When made public, Resolution No. 62 of the Inter-Agency Task Force for the Management of Emerging Infectious Diseases (IATF-MEID) provoked the curiosity and, worse, the skepticism of Netizens in social media. Few saw the need for it and attributed it to the sinister plot of further extending the reach of the already vast powers of the Duterte regime.
The resolution empowers the Cabinet to oversee the way the local governments of those communities that have a high rate of COVID-19 transmission have been addressing the problem. Those areas are the National Capital Region (NCR) and the provinces of Bulacan, Cavite, Laguna, and Rizal, where, according to the resolution, the members of the Cabinet, who also sit in the IATF, are expected to “provide stronger support to local government units with areas identified with (sic) high community transmission” by “strictly monitor[ing] health system performance, critical care capacity, and stringent compliance to (sic) surveillance, isolation and treatment protocols.”
There are at least four unstated assumptions in the resolution text. The first is that there is a national plan to deal with the pandemic. The second is that local government officials have either not been doing enough to contain the contagion, or have not been implementing the policies and approaches mandated by the plan to effectively address the COVID-19 problem.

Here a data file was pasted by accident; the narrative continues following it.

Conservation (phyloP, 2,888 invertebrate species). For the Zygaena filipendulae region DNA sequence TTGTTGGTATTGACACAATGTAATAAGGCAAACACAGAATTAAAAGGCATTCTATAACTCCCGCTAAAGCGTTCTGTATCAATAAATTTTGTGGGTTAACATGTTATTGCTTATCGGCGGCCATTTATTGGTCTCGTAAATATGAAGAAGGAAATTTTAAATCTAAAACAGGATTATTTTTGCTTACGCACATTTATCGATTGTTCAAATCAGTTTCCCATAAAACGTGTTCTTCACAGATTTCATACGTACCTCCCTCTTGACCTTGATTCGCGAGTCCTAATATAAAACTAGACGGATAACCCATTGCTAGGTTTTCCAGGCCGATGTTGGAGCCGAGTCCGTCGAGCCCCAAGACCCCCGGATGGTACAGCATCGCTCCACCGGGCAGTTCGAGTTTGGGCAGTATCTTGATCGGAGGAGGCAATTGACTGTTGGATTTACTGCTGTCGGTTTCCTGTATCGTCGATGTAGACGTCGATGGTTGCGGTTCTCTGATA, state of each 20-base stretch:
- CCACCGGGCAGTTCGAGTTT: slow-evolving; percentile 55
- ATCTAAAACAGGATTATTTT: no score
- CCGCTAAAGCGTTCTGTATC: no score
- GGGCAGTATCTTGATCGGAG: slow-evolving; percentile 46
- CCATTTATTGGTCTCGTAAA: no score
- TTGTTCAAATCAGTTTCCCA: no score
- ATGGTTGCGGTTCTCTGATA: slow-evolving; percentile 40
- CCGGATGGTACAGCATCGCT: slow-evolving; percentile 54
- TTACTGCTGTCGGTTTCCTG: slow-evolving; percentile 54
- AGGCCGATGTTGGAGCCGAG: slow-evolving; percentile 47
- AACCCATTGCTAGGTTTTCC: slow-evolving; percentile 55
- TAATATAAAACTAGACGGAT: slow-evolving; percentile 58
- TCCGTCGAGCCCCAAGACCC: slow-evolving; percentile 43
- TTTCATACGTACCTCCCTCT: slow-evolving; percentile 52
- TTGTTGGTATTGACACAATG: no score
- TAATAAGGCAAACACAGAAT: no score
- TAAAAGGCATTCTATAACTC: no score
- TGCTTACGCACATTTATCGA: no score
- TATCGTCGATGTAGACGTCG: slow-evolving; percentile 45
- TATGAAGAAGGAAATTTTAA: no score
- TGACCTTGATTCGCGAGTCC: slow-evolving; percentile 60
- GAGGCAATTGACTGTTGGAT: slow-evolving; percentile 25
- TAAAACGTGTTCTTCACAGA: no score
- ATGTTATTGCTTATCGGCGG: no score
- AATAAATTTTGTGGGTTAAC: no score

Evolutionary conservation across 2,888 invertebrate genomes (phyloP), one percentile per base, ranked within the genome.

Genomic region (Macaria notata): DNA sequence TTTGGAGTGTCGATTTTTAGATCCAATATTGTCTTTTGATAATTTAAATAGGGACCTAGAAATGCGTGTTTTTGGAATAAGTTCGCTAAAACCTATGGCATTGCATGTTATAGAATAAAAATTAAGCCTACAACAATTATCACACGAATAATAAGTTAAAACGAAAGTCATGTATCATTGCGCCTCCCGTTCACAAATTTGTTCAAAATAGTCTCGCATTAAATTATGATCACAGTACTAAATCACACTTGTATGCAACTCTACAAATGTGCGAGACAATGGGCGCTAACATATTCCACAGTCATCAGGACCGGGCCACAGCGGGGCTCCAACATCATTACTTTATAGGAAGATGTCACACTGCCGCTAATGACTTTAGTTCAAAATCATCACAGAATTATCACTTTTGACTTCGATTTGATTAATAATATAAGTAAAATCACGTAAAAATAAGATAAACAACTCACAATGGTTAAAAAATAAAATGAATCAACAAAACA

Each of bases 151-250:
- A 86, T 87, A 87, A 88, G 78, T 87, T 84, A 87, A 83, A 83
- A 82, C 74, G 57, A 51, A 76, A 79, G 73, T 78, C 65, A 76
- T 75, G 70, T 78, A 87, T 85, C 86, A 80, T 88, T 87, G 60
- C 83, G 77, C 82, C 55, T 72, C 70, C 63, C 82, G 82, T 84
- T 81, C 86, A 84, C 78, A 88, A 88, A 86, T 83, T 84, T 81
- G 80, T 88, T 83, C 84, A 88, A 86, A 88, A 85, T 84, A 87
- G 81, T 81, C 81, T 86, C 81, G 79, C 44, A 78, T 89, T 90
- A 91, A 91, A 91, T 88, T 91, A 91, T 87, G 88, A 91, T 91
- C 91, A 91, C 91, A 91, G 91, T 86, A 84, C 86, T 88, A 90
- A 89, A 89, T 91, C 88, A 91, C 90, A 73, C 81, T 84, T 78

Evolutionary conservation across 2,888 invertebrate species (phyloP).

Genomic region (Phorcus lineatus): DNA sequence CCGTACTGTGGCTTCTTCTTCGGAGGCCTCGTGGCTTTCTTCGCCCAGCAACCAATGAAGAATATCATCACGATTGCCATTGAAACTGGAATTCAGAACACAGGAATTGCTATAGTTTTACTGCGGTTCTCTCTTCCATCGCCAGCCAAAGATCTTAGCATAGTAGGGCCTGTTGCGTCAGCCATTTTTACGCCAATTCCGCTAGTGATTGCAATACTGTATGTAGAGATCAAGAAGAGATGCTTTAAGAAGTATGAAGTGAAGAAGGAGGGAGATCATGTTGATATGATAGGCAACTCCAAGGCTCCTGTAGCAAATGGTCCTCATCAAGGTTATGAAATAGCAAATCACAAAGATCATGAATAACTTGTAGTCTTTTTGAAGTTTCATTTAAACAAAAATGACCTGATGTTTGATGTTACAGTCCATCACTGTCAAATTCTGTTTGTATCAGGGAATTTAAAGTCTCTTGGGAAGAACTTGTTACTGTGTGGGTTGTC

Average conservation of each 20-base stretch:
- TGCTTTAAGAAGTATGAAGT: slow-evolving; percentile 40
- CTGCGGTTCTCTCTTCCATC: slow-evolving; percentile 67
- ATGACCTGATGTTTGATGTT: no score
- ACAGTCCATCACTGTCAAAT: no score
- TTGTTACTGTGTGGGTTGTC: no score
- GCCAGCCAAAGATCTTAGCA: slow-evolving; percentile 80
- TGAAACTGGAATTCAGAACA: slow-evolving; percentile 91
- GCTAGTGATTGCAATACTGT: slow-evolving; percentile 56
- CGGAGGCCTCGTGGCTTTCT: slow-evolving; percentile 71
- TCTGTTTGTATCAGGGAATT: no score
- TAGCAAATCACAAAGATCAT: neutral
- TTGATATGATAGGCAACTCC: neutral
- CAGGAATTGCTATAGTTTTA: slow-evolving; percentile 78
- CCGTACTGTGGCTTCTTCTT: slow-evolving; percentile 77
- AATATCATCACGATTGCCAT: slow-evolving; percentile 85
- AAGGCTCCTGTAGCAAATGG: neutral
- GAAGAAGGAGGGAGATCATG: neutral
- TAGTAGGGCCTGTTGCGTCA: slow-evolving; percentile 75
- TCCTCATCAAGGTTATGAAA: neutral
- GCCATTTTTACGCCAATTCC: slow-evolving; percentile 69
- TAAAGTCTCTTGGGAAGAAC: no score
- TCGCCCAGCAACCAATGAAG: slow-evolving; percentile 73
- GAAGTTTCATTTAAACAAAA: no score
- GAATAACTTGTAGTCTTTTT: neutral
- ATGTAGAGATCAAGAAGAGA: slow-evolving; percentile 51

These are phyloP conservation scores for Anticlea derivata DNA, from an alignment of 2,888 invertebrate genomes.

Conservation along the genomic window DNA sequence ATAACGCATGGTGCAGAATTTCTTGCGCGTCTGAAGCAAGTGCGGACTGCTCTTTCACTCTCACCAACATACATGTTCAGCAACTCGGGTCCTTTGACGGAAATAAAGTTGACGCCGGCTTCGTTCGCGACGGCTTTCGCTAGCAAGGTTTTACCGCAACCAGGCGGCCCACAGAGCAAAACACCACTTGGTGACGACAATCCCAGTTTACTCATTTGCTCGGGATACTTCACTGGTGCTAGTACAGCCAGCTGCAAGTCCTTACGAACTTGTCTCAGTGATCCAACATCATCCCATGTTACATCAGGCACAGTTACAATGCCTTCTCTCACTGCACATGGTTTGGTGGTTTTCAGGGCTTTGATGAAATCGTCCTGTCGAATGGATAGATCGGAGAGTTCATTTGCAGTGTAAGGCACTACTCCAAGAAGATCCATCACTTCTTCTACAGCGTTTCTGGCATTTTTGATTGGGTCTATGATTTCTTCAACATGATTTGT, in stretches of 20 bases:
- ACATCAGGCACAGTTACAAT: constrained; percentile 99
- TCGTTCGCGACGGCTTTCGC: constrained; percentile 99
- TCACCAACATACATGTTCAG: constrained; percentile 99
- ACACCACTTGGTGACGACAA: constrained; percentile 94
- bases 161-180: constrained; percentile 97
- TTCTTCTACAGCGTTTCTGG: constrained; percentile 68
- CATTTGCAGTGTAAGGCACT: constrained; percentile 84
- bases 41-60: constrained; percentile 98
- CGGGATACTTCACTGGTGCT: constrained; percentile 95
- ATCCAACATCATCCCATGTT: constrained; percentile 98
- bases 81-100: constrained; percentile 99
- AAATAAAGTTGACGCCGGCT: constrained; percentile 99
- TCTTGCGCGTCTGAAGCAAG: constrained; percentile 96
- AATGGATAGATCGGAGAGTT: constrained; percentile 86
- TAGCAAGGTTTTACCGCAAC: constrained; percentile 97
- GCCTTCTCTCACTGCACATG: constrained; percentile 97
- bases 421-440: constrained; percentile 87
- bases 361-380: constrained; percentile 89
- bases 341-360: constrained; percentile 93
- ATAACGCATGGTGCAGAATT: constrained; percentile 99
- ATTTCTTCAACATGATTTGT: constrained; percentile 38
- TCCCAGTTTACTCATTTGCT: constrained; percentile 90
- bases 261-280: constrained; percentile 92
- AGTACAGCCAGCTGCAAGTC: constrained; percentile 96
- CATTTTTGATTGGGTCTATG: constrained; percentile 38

The third assumption is that what local governments have been doing and have instead prioritized are programs of their own making. The last is that every member of the Duterte Cabinet is familiar with the plan and will see to its implementation once they immerse themselves in the affairs of the local government units (LGUs) of the NCR and its four outlying provinces.
Unfortunately, the existence of such a national response plan is either one of the best-kept secrets of the government, or a myth and an illusion. The spiraling increase of cases of Filipinos afflicted with the COVID-19 virus has given the Philippines the dubious distinction of being first in Southeast Asia in number of infections despite the country having been under lockdown for the longest period. It feeds the widespread suspicion that no master plan was ever devised or even contemplated when the first cases were discovered last February, and that the government has been reacting to problems as they occur rather than anticipating them. The country would have otherwise returned to some degree of normalcy by now, which other governments, such as those of Cambodia, Vietnam, and Laos, have demonstrated is possible. Their national plans of action made the numbers of people infected in those and other countries negligible compared to those of the Philippines.